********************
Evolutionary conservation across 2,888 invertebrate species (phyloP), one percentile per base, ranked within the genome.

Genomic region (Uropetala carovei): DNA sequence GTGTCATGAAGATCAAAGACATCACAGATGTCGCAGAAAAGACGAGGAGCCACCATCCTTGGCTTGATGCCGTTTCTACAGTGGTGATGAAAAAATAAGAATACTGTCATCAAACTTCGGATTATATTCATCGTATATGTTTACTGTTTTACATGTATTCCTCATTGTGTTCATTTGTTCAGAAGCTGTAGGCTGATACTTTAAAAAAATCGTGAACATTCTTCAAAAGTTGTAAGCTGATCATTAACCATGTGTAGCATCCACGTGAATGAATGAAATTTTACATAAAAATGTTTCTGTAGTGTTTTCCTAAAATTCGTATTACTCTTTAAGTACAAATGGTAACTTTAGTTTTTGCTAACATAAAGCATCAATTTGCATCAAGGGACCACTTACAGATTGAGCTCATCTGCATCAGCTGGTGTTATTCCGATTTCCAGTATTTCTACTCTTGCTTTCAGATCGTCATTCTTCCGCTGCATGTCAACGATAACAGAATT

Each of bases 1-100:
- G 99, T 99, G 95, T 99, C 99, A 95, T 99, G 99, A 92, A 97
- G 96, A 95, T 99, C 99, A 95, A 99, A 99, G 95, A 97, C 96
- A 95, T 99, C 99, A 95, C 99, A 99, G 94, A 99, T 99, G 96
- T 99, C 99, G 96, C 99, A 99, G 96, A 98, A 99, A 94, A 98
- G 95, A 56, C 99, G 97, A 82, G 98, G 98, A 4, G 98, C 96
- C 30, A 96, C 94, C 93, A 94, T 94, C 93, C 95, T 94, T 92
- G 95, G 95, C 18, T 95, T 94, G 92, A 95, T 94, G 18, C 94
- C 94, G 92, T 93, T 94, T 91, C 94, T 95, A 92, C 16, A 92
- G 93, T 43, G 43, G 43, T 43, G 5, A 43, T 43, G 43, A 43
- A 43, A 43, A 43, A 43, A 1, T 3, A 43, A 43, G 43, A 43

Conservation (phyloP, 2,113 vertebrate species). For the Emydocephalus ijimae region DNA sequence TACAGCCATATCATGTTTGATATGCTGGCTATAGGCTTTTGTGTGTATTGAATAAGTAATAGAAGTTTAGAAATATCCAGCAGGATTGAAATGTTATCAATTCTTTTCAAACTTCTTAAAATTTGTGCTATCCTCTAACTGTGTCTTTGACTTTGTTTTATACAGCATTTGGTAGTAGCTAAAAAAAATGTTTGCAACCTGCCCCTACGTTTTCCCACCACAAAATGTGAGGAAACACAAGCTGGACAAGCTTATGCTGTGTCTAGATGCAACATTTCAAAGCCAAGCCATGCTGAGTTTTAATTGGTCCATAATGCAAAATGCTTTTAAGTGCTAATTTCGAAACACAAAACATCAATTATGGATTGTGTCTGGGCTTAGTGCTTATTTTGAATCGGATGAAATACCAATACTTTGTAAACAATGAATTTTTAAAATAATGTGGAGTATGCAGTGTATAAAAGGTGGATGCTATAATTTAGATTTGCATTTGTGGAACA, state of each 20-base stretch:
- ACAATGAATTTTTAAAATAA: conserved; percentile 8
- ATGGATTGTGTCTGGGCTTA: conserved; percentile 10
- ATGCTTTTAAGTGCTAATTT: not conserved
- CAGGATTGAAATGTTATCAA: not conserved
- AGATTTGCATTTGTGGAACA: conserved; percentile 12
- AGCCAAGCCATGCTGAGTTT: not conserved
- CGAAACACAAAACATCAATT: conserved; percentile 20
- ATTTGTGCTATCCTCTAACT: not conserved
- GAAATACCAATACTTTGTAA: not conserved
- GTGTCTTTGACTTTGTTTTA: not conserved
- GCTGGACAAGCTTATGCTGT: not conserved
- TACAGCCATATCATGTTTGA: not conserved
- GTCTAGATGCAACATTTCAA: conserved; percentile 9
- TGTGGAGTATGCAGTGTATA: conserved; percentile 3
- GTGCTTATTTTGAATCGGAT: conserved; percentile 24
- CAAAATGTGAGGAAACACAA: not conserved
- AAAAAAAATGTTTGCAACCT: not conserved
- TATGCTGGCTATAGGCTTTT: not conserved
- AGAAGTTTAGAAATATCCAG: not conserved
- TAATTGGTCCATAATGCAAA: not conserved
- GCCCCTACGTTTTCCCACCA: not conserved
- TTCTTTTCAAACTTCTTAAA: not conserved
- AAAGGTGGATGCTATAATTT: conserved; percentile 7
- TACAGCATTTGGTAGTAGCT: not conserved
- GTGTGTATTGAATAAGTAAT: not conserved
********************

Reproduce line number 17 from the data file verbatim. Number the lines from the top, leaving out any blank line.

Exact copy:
- ATGCTTTTAAGTGCTAATTT: not conserved